5. Gastone, I'll try to do that tonight or in the a.m. I don't have any easy way to edit, so I'll have to make a copy, mark it out with a Sharpie, scan it, then post. Hopefully I'll get time this evening, too much happening around the house today. --Ken
  6. Here's the applicable info from VA Fast Letter 08-41. My claim was within the covered dates, and my claim was re-asserted before the Fast Letter expiration. Fast Letter 08-41 states in part:"The Secretary has determined that temporary special claims handling procedures are appropriate to relax certain administrative claim submission requirements for claimants who assert they submitted a claim or evidence within the 18 months preceding the date all document shredding activities ceased in VA regional offices; that is, claims or evidence submitted between April 14, 2007, and October 14, 2008. These temporary procedures are established to ameliorate any loss of claims, information, or evidence that may have occurred as a result of inappropriate document disposal in VA regional offices during this period. RO personnel will use the temporary special claims handling procedures set out in the attached enclosures to assist claimants and representatives in establishing whether or not a claim was previously submitted to VA but was not retained and acted upon.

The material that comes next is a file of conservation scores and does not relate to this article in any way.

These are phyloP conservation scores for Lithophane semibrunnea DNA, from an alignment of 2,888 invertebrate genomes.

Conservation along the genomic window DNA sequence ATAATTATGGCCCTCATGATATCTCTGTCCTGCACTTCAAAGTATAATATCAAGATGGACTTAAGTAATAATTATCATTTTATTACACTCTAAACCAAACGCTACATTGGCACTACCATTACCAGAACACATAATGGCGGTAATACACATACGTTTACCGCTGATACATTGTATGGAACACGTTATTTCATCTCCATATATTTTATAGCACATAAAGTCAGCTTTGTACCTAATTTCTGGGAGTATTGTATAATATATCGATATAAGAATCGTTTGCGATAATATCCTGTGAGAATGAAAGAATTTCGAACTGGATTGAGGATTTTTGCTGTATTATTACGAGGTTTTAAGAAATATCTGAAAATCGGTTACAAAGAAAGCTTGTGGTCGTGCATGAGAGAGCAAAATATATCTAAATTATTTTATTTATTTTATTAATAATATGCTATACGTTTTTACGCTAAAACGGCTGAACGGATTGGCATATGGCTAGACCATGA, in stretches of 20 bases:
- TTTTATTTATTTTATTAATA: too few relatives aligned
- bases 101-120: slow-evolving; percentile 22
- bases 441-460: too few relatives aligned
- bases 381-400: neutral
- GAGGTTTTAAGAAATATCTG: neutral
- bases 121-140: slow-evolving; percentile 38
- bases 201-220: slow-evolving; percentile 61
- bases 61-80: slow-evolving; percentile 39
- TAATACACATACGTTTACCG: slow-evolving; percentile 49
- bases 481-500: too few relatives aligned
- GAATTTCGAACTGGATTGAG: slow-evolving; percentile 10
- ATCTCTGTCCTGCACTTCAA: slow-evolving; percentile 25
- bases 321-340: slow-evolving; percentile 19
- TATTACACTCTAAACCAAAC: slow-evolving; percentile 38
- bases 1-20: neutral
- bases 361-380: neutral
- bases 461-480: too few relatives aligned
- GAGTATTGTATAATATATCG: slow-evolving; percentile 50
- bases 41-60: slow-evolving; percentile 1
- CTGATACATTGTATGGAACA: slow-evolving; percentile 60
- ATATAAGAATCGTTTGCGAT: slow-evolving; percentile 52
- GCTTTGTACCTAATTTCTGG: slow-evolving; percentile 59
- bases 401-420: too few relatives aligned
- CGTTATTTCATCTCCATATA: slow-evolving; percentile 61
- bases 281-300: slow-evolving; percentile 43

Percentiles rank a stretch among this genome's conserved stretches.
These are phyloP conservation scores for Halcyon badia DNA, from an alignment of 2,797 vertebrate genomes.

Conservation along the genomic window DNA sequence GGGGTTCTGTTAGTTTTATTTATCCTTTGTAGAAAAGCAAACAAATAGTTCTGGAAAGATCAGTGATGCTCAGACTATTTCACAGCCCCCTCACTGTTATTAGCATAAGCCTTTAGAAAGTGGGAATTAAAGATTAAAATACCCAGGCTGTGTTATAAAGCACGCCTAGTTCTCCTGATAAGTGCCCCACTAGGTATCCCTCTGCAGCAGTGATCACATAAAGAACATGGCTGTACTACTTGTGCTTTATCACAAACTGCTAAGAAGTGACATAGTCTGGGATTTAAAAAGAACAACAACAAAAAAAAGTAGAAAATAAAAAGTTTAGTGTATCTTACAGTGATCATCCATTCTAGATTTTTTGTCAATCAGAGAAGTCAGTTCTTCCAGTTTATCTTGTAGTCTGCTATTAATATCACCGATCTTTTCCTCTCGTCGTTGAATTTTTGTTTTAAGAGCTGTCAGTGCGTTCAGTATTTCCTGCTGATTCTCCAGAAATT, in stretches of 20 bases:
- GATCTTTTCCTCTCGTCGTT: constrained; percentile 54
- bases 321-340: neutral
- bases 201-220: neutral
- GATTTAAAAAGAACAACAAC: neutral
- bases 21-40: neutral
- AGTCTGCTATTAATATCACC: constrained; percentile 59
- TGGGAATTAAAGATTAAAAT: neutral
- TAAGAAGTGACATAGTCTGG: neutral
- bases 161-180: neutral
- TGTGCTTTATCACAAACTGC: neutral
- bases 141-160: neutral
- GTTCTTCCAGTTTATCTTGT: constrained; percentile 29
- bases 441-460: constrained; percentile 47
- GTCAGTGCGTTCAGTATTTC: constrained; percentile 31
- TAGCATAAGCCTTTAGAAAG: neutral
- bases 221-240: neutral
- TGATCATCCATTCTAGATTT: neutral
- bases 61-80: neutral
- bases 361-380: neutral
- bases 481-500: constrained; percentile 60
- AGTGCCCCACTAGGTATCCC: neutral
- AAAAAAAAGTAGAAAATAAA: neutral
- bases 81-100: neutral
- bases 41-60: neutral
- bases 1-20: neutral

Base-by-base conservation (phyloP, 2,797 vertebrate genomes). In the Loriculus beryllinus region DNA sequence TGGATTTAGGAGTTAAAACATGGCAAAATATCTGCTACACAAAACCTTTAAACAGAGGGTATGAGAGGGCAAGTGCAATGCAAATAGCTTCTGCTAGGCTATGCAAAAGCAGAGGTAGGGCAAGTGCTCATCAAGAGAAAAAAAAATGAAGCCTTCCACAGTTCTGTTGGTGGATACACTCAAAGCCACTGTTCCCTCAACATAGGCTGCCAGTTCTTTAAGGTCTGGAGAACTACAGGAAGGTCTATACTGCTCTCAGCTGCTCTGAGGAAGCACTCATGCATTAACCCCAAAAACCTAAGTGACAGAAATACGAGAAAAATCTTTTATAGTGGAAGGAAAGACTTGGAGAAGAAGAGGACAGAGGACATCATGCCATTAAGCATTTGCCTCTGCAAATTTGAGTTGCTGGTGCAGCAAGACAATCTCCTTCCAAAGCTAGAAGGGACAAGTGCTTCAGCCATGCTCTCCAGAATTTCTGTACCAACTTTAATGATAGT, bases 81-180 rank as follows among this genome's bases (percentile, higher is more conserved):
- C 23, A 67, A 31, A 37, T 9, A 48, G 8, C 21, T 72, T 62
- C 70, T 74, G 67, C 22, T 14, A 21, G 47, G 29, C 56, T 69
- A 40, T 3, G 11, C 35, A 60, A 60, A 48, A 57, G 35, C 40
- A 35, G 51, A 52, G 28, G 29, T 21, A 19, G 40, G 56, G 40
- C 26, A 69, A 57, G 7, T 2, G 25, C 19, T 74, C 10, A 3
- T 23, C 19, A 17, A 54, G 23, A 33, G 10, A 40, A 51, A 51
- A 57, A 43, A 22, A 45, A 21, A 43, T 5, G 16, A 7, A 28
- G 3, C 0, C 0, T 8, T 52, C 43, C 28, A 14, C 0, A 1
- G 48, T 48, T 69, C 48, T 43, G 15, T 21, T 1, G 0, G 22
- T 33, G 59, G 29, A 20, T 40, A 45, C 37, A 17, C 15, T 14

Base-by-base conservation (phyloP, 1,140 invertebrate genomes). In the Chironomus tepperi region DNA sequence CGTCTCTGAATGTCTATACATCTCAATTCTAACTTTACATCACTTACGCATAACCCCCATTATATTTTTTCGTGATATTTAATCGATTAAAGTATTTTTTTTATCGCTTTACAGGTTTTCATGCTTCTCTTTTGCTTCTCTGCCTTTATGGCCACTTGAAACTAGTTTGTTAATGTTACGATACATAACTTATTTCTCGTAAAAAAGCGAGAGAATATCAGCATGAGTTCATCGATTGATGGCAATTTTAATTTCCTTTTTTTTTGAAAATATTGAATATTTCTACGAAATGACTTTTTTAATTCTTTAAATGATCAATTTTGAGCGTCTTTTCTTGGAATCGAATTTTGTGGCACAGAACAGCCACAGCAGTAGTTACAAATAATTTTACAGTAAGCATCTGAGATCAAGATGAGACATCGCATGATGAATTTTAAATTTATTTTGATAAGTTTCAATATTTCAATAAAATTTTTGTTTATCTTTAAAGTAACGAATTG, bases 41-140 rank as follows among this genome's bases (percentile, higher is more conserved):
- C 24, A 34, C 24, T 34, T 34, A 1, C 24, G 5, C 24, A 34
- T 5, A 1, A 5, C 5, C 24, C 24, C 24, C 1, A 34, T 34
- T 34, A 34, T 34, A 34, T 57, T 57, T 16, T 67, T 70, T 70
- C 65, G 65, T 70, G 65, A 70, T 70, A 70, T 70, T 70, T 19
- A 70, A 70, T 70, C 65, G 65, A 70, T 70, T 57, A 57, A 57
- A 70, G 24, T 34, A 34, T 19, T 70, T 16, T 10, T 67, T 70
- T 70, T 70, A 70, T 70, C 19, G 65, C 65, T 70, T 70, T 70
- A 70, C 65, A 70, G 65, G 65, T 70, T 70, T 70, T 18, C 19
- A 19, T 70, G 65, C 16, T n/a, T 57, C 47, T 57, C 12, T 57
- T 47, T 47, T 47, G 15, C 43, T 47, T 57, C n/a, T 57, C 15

Claimants must assert their request for consideration under the temporary special claims handling procedures in response to the 2008 records incident within one year from November 14, 2008. RO personnel will exercise the Secretary’s authority to recognize a claimant’s or representative’s assertion that a claim and/or supporting evidence had been previously submitted to VA during the 18-month window from April 14, 2007 to October 14, 2008. The effective date will be established as though the claim was received on the date asserted by the claimant. Effective dates earlier than April 14, 2007, may be established based upon receipt of credible evidence supporting the earlier date of document submission.

This letter self-rescinds on November 30, 2009. 
"